A short, tightly unified work, Child of God contrasts with McCarthy’s next novel, Suttree, usually considered his masterpiece. Suttree displays the variety and range of McCarthy’s talent. Set in Knoxville during the 1950’s, the novel is a long, rambling work rich in incident, character, language, and mood, including some surprisingly amusing, bawdy humor. However, Suttree has certain features in common with Child of God. Misery and unhappiness also predominate here, and instead of one child of God, Suttree has hundreds—drunks, prostitutes, perverts, petty criminals, and the poor generally, black and white—all dumped together in a slum known as McAnally Flats. The characters have such names as Hoghead, Gatemouth, Worm, and Trippin Through The Dew, and their dialogue is spiced with slang and expletives.
The central character is Cornelius “Buddy” Suttree, scion of a prominent local family. He has deliberately chosen to live in this slum on a houseboat moored in the Tennessee River, from whose filthy waters he catches a few carp and catfish to sell. Why he has made this strange choice gradually becomes clear. On one hand, he has made a mess of his life. He and his parents are no longer on speaking terms, and his wife left him long ago, taking their child (who dies in the novel). Suttree sank to drink and served a term in the prison workhouse. Now he lives in McAnally Flats because, on the other hand, he feels at home there. There, he can find the company of like-minded, fun-loving pals who can help him pass the time and avoid involvement in the pain of life. There he sits, the fisher king in his wasteland, and with dread and longing he awaits the oblivion of death.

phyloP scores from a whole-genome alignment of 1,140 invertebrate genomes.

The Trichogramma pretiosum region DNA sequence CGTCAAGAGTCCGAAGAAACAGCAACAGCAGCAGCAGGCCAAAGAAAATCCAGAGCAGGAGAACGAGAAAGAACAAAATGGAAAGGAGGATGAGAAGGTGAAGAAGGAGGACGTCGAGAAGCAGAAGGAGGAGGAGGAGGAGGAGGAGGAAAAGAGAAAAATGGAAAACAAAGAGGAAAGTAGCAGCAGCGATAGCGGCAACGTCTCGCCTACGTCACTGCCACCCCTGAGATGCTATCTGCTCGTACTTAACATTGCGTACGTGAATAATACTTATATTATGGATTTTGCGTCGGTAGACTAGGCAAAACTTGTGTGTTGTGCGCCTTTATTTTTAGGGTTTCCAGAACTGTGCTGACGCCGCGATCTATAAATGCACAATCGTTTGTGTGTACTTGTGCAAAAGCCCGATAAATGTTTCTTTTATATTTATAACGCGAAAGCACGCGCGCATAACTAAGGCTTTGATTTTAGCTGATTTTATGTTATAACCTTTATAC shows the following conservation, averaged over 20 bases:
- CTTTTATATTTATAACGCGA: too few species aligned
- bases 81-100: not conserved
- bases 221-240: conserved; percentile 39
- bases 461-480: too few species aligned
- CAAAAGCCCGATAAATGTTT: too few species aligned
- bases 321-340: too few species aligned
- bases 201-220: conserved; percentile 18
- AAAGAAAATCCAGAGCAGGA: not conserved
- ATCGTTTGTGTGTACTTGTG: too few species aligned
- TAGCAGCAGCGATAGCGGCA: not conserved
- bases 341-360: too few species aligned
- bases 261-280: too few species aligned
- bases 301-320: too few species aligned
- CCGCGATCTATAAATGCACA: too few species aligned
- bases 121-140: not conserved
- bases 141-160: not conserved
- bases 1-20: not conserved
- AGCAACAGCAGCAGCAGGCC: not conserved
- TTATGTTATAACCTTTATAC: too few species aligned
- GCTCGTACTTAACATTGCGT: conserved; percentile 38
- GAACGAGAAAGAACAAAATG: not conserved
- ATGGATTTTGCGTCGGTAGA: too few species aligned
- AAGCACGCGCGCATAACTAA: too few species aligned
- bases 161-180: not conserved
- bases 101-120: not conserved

A happy flaw in Suttree’s character, however, prevents his nihilistic scheme from taking effect: compassion. He cannot avoid feeling compassion for the people around him, such as the ignorant but irrepressible Gene Harrogate, a country boy who serves a term in the workhouse for having sex with a farmer’s watermelons and who dynamites the city’s sewer system down on himself trying to rob a bank (the “country mouse,” as he is first called, soon becomes the “city rat”). Further involvement with people leads to further pain for Suttree—a girl he falls in love with is killed, his long affair with a rich prostitute breaks up, and most of his pals are killed or imprisoned. Deeper emotional commitment on Suttree’s part, however, might have saved both the girl and the affair with the prostitute. After a solitary retreat to the Great Smoky Mountains and a near-fatal illness, Suttree decides to embrace life—pain and all—and to leave Knoxville. He leaves just as the McAnally Flats are being torn down to make room for an expressway. His parting words of advice concern the hounds of death: “Fly them.”